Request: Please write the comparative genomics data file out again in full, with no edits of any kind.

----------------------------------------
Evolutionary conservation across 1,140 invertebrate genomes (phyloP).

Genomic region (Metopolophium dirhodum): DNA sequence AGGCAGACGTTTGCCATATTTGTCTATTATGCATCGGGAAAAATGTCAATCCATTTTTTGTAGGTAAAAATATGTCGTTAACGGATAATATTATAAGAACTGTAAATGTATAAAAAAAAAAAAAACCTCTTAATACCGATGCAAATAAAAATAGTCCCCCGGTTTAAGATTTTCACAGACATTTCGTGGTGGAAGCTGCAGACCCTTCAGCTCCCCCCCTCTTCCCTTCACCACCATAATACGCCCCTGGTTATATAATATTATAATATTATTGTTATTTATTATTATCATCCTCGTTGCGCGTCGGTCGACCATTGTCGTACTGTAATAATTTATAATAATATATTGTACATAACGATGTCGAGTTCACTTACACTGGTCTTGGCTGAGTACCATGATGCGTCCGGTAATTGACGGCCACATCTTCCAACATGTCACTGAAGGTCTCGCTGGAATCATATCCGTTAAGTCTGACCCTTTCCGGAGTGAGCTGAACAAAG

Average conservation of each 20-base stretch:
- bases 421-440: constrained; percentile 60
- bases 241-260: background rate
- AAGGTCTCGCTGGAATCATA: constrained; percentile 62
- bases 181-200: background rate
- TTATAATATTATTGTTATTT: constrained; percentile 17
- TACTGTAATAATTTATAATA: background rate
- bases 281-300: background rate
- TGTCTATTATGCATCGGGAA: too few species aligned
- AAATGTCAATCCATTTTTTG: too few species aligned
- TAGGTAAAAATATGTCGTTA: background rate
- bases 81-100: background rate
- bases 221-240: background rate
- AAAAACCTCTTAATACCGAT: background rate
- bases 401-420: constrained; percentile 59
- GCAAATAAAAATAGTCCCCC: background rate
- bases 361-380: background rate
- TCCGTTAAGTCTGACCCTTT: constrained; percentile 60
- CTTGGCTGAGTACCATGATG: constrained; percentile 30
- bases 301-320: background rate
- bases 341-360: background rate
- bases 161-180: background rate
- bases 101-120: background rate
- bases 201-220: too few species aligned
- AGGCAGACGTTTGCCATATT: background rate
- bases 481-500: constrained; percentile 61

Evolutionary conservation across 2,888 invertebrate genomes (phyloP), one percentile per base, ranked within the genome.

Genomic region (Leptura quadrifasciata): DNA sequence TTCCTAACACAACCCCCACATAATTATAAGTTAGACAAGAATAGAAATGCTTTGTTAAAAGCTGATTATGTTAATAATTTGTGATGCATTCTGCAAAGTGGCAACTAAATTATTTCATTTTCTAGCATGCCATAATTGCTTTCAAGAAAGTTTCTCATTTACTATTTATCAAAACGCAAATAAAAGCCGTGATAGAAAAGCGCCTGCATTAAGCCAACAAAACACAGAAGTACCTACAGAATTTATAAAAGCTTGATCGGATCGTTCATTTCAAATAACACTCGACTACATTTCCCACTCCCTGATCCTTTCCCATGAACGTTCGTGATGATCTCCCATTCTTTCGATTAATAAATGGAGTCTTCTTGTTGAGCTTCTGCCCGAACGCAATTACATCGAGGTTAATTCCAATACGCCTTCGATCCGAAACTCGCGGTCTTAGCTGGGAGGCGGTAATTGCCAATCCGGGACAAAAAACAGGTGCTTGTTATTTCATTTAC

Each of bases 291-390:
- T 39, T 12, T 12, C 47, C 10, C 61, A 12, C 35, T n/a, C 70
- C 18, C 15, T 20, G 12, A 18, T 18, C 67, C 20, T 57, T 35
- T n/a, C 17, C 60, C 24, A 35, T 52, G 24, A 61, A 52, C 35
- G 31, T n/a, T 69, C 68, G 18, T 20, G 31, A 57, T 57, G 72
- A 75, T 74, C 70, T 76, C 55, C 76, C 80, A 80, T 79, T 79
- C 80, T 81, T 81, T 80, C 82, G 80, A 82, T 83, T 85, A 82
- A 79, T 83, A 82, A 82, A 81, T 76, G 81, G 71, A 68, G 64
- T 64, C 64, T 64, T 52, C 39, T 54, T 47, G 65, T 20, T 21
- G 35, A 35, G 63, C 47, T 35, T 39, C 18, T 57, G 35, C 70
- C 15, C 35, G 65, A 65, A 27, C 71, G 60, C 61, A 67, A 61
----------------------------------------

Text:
Evolutionary conservation across 1,140 invertebrate genomes (phyloP).

Genomic region (Metopolophium dirhodum): DNA sequence AGGCAGACGTTTGCCATATTTGTCTATTATGCATCGGGAAAAATGTCAATCCATTTTTTGTAGGTAAAAATATGTCGTTAACGGATAATATTATAAGAACTGTAAATGTATAAAAAAAAAAAAAACCTCTTAATACCGATGCAAATAAAAATAGTCCCCCGGTTTAAGATTTTCACAGACATTTCGTGGTGGAAGCTGCAGACCCTTCAGCTCCCCCCCTCTTCCCTTCACCACCATAATACGCCCCTGGTTATATAATATTATAATATTATTGTTATTTATTATTATCATCCTCGTTGCGCGTCGGTCGACCATTGTCGTACTGTAATAATTTATAATAATATATTGTACATAACGATGTCGAGTTCACTTACACTGGTCTTGGCTGAGTACCATGATGCGTCCGGTAATTGACGGCCACATCTTCCAACATGTCACTGAAGGTCTCGCTGGAATCATATCCGTTAAGTCTGACCCTTTCCGGAGTGAGCTGAACAAAG

Average conservation of each 20-base stretch:
- bases 421-440: constrained; percentile 60
- bases 241-260: background rate
- AAGGTCTCGCTGGAATCATA: constrained; percentile 62
- bases 181-200: background rate
- TTATAATATTATTGTTATTT: constrained; percentile 17
- TACTGTAATAATTTATAATA: background rate
- bases 281-300: background rate
- TGTCTATTATGCATCGGGAA: too few species aligned
- AAATGTCAATCCATTTTTTG: too few species aligned
- TAGGTAAAAATATGTCGTTA: background rate
- bases 81-100: background rate
- bases 221-240: background rate
- AAAAACCTCTTAATACCGAT: background rate
- bases 401-420: constrained; percentile 59
- GCAAATAAAAATAGTCCCCC: background rate
- bases 361-380: background rate
- TCCGTTAAGTCTGACCCTTT: constrained; percentile 60
- CTTGGCTGAGTACCATGATG: constrained; percentile 30
- bases 301-320: background rate
- bases 341-360: background rate
- bases 161-180: background rate
- bases 101-120: background rate
- bases 201-220: too few species aligned
- AGGCAGACGTTTGCCATATT: background rate
- bases 481-500: constrained; percentile 61

Evolutionary conservation across 2,888 invertebrate genomes (phyloP), one percentile per base, ranked within the genome.

Genomic region (Leptura quadrifasciata): DNA sequence TTCCTAACACAACCCCCACATAATTATAAGTTAGACAAGAATAGAAATGCTTTGTTAAAAGCTGATTATGTTAATAATTTGTGATGCATTCTGCAAAGTGGCAACTAAATTATTTCATTTTCTAGCATGCCATAATTGCTTTCAAGAAAGTTTCTCATTTACTATTTATCAAAACGCAAATAAAAGCCGTGATAGAAAAGCGCCTGCATTAAGCCAACAAAACACAGAAGTACCTACAGAATTTATAAAAGCTTGATCGGATCGTTCATTTCAAATAACACTCGACTACATTTCCCACTCCCTGATCCTTTCCCATGAACGTTCGTGATGATCTCCCATTCTTTCGATTAATAAATGGAGTCTTCTTGTTGAGCTTCTGCCCGAACGCAATTACATCGAGGTTAATTCCAATACGCCTTCGATCCGAAACTCGCGGTCTTAGCTGGGAGGCGGTAATTGCCAATCCGGGACAAAAAACAGGTGCTTGTTATTTCATTTAC

Each of bases 291-390:
- T 39, T 12, T 12, C 47, C 10, C 61, A 12, C 35, T n/a, C 70
- C 18, C 15, T 20, G 12, A 18, T 18, C 67, C 20, T 57, T 35
- T n/a, C 17, C 60, C 24, A 35, T 52, G 24, A 61, A 52, C 35
- G 31, T n/a, T 69, C 68, G 18, T 20, G 31, A 57, T 57, G 72
- A 75, T 74, C 70, T 76, C 55, C 76, C 80, A 80, T 79, T 79
- C 80, T 81, T 81, T 80, C 82, G 80, A 82, T 83, T 85, A 82
- A 79, T 83, A 82, A 82, A 81, T 76, G 81, G 71, A 68, G 64
- T 64, C 64, T 64, T 52, C 39, T 54, T 47, G 65, T 20, T 21
- G 35, A 35, G 63, C 47, T 35, T 39, C 18, T 57, G 35, C 70
- C 15, C 35, G 65, A 65, A 27, C 71, G 60, C 61, A 67, A 61